and we have also the more impartial testimony of Quintilian, the two Senecas and the author of the Dialogue on Orators to the greatness of his ora­torical powers. Belonging as he did both to the Ciceronian and the Augustan age, the orations of Pollio partook somewhat of the character of each period. They possessed the fertility of invention and the power of thought of the earlier period, but at the same time somewhat of the artificial and elaborate rhetoric which began to characterise the style of the empire. There was an excessive care bestowed upon the composition, and at the same time a fondness for ancient words and expressions, which often obscured the meaning of his speeches, and detracted much from the pleasure of his hearers and readers. Hence the author of the Dialogue on Orators (c. 21) speaks of him as durus et siccus, and Quintilian sa}^s (x. 1. § 113) that so far is he from possessing the brilliant and pleasing style of Cicero (nitor etjucunditas Ciceronis)^ that he might appear to belong to the age preceding that of the great orator. We may infer that there was a de­gree of pedantry and an aifectation of learning in his speeches ; and it was probably the same desire of exhibiting his reading, which led him to make frequent quotations from Ennius, Accius, Pacuvius, and the other ancient poets. (Quintil. i. 8. § 1 i, ix. 4. § 76.) The care however with which he com­posed his speeches—his diligentia—forms an espe­cial subject of praise with Quintilian. (Comp. in general Quintil. x. 1. § 113, x. 2. § 25, xii. 11. § 28 ; Senec. Controv. iv. Praef. p. 441, Suas. vi. p. 50 ; Seriec. Ep. 100 ; Auct. Dial, de Orat. 17, 21, 25.) Meyer has collected the titles of eleven of his orations. (Orator. Roman. Fragm. p. 491, &c.)

As an historian Pollio was celebrated for his history of the civil wars in seventeen books. It commenced with the consulship of Metellus and Afranius, b. c. 60, in which year the first trium­virate was formed, and appears to have come down to the time when Augustus obtained the undis­puted supremacy of the Roman world. It has been erroneously supposed by some modern writers from a passage in Plutarch (Caes. 46), that this work was written in Greek. Pollio was a con­temporary of the whole period embraced in his history, and was an eye-witness of many of the important events which he describes. His work was thus one of great value, and is cited by subse­quent writers in terms of the highest commendation. It appears to have been rich in anecdotes about Caesar, but the judgment which he passed upon Cicero appeared to the elder Seneca unjustly severe. Pollio was assisted to some extent in the compo­sition of the work by the grammarian Atteius Philologus, who drew up for his use certain rules which might be useful to him in writing. (Suid. s. v. 'Affiwios ; Senec. Suas. vi. vii. ; Hor. Carm. ii. 1 ; Suet. Caes. 30, De III. Gram. 10 ; Plut. Caes. 46 ; Tac. Ann. iv. 34 ; Appian, B. C. ii. 82 ; Val. Max. viii. 13. ext. 4.)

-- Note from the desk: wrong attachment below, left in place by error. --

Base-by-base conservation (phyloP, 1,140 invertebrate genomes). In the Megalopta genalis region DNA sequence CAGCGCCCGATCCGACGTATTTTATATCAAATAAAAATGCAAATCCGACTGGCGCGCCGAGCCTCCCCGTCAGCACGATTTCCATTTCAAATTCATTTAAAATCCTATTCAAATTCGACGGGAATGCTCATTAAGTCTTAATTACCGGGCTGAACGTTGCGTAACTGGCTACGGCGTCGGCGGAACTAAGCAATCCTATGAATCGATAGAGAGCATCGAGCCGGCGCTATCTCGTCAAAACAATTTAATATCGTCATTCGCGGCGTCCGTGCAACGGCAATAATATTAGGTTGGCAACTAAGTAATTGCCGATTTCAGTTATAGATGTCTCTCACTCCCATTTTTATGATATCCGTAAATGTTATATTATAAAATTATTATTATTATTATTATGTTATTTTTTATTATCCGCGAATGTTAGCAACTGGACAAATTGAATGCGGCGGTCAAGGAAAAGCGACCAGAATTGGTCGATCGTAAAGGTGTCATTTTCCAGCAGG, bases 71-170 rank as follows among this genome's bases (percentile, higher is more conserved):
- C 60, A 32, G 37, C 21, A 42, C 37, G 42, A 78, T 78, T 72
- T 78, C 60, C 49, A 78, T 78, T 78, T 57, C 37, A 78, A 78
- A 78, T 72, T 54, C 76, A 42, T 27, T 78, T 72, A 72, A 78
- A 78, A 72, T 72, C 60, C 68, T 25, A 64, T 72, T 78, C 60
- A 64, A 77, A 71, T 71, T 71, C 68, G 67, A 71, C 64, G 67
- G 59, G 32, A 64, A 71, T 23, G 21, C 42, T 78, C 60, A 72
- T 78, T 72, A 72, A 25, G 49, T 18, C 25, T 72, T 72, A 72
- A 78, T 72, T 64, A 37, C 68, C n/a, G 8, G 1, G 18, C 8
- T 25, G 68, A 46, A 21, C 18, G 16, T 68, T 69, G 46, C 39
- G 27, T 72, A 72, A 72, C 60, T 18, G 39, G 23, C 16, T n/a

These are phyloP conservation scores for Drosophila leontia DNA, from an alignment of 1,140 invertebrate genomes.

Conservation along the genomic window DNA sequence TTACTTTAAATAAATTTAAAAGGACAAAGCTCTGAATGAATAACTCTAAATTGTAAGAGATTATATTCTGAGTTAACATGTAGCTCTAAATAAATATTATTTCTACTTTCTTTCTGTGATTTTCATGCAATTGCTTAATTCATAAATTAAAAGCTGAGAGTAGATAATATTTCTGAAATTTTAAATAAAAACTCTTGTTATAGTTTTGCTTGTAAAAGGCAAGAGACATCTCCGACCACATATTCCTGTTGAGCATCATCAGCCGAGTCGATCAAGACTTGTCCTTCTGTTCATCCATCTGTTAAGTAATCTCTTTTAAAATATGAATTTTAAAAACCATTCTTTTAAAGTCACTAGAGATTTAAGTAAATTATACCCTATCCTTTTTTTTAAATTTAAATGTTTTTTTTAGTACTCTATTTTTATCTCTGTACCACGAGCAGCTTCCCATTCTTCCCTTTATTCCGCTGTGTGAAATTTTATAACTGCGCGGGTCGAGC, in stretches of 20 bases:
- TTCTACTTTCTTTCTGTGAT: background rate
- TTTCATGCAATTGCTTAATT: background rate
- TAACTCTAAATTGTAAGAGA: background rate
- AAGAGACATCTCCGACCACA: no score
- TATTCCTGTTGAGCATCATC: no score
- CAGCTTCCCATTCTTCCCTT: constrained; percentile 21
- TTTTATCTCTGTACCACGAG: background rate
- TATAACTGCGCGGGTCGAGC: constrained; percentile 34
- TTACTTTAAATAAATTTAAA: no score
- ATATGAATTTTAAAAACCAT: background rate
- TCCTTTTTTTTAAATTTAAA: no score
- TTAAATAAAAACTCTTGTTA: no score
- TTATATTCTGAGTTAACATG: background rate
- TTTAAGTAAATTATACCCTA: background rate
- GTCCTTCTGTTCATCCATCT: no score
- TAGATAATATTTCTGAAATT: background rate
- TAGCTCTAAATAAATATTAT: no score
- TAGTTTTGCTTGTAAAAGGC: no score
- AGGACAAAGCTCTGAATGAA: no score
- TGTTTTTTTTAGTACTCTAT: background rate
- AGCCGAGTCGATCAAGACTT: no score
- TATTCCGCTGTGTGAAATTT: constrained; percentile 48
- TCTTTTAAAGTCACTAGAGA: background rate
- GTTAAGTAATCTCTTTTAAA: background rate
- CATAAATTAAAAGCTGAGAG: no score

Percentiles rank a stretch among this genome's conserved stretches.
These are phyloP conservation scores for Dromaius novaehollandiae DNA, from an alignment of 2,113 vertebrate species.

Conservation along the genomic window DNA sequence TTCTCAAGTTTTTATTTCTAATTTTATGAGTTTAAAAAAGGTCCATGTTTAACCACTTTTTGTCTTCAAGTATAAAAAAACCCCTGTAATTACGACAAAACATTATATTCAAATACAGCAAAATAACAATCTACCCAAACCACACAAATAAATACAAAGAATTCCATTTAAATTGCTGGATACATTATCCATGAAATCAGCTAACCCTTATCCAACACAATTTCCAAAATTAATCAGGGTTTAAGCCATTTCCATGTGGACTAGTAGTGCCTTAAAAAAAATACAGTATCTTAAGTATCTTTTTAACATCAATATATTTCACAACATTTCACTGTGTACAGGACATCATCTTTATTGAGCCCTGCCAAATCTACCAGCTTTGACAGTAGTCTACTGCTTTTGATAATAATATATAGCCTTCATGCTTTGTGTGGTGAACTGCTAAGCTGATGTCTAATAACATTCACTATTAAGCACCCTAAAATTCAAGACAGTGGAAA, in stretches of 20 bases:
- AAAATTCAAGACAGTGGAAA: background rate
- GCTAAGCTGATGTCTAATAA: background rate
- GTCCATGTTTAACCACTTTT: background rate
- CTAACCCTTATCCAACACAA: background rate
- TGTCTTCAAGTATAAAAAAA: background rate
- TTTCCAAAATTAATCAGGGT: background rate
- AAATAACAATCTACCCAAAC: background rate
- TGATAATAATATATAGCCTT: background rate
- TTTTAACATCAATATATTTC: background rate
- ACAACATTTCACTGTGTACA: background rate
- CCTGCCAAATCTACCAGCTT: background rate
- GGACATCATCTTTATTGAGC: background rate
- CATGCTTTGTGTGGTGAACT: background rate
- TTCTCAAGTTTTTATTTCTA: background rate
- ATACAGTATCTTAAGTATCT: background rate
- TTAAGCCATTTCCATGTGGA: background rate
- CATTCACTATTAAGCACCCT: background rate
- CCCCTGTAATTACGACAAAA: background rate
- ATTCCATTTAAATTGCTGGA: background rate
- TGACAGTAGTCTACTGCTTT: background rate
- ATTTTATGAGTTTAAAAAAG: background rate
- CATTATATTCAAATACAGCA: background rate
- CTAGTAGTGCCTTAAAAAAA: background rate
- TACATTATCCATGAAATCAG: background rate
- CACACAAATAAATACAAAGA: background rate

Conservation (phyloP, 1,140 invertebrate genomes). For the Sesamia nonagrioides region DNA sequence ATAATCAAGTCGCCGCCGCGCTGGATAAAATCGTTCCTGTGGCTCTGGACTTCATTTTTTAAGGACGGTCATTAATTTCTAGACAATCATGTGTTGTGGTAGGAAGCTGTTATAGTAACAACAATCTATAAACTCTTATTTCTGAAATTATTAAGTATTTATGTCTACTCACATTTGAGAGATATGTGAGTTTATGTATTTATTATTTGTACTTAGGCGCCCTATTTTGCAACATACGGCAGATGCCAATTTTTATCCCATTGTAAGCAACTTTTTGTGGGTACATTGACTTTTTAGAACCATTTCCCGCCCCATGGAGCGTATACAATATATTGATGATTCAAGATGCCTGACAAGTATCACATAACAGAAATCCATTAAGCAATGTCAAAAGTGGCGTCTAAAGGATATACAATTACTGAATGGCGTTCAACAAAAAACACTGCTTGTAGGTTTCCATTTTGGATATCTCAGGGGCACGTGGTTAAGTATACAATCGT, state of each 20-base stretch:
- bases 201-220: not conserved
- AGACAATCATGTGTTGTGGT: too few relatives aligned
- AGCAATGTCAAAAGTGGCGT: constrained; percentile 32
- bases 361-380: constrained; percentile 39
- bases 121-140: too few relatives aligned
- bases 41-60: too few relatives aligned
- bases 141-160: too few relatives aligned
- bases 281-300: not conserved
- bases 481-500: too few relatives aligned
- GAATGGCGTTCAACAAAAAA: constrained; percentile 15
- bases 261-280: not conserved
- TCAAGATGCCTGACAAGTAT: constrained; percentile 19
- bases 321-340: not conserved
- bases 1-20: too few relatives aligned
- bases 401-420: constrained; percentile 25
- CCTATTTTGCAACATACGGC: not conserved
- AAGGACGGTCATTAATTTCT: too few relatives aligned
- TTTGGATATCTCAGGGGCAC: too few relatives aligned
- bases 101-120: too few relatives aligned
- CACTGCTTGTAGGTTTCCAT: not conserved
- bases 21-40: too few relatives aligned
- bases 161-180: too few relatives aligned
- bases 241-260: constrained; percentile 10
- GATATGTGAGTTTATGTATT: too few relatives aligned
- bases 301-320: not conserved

As a poet Pollio was best known for his trage­dies, which are spoken of in high terms by Virgil and Horace, but which probably did not possess any great merit, as they are hardly mentioned by subsequent writers, and only one fragment of them is preserved by the grammarians. (Virg. Ed. iii. 86, viii. 10 ; Hor. Carm. ii. 1. 9, Sat. i. 10. 42 ;